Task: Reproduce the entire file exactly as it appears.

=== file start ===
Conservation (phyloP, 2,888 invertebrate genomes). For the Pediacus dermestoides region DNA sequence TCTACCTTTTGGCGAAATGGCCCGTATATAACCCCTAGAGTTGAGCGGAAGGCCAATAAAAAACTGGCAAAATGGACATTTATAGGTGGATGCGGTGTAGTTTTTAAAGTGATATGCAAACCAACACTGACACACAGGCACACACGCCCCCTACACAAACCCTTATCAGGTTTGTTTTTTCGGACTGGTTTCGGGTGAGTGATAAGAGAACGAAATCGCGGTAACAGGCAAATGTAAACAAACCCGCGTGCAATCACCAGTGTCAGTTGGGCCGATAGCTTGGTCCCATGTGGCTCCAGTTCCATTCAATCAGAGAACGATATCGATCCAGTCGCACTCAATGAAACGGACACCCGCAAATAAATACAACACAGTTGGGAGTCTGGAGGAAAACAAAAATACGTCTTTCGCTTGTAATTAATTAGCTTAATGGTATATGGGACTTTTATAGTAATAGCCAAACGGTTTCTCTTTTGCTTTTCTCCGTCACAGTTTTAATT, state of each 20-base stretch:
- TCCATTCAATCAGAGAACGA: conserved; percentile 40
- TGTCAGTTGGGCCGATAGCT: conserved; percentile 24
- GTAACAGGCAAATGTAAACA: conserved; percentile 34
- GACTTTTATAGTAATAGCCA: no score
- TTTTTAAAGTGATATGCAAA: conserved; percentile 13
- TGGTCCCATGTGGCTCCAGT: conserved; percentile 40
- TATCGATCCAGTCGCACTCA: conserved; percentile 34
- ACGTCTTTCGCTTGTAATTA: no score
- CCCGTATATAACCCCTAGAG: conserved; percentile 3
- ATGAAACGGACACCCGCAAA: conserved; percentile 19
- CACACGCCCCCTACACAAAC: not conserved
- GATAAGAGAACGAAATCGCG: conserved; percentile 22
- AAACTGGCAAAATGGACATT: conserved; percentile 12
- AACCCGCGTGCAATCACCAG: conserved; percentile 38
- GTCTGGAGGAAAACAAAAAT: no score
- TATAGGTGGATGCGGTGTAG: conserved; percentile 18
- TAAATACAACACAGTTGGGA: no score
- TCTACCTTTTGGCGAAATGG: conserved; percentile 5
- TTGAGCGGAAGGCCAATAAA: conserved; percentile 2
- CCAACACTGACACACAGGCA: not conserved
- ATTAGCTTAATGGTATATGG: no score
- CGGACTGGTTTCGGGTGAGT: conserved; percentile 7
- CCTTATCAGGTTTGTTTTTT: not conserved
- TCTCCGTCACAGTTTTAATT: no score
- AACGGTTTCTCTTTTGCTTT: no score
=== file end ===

Conservation (phyloP, 2,888 invertebrate genomes). For the Pediacus dermestoides region DNA sequence TCTACCTTTTGGCGAAATGGCCCGTATATAACCCCTAGAGTTGAGCGGAAGGCCAATAAAAAACTGGCAAAATGGACATTTATAGGTGGATGCGGTGTAGTTTTTAAAGTGATATGCAAACCAACACTGACACACAGGCACACACGCCCCCTACACAAACCCTTATCAGGTTTGTTTTTTCGGACTGGTTTCGGGTGAGTGATAAGAGAACGAAATCGCGGTAACAGGCAAATGTAAACAAACCCGCGTGCAATCACCAGTGTCAGTTGGGCCGATAGCTTGGTCCCATGTGGCTCCAGTTCCATTCAATCAGAGAACGATATCGATCCAGTCGCACTCAATGAAACGGACACCCGCAAATAAATACAACACAGTTGGGAGTCTGGAGGAAAACAAAAATACGTCTTTCGCTTGTAATTAATTAGCTTAATGGTATATGGGACTTTTATAGTAATAGCCAAACGGTTTCTCTTTTGCTTTTCTCCGTCACAGTTTTAATT, state of each 20-base stretch:
- TCCATTCAATCAGAGAACGA: conserved; percentile 40
- TGTCAGTTGGGCCGATAGCT: conserved; percentile 24
- GTAACAGGCAAATGTAAACA: conserved; percentile 34
- GACTTTTATAGTAATAGCCA: no score
- TTTTTAAAGTGATATGCAAA: conserved; percentile 13
- TGGTCCCATGTGGCTCCAGT: conserved; percentile 40
- TATCGATCCAGTCGCACTCA: conserved; percentile 34
- ACGTCTTTCGCTTGTAATTA: no score
- CCCGTATATAACCCCTAGAG: conserved; percentile 3
- ATGAAACGGACACCCGCAAA: conserved; percentile 19
- CACACGCCCCCTACACAAAC: not conserved
- GATAAGAGAACGAAATCGCG: conserved; percentile 22
- AAACTGGCAAAATGGACATT: conserved; percentile 12
- AACCCGCGTGCAATCACCAG: conserved; percentile 38
- GTCTGGAGGAAAACAAAAAT: no score
- TATAGGTGGATGCGGTGTAG: conserved; percentile 18
- TAAATACAACACAGTTGGGA: no score
- TCTACCTTTTGGCGAAATGG: conserved; percentile 5
- TTGAGCGGAAGGCCAATAAA: conserved; percentile 2
- CCAACACTGACACACAGGCA: not conserved
- ATTAGCTTAATGGTATATGG: no score
- CGGACTGGTTTCGGGTGAGT: conserved; percentile 7
- CCTTATCAGGTTTGTTTTTT: not conserved
- TCTCCGTCACAGTTTTAATT: no score
- AACGGTTTCTCTTTTGCTTT: no score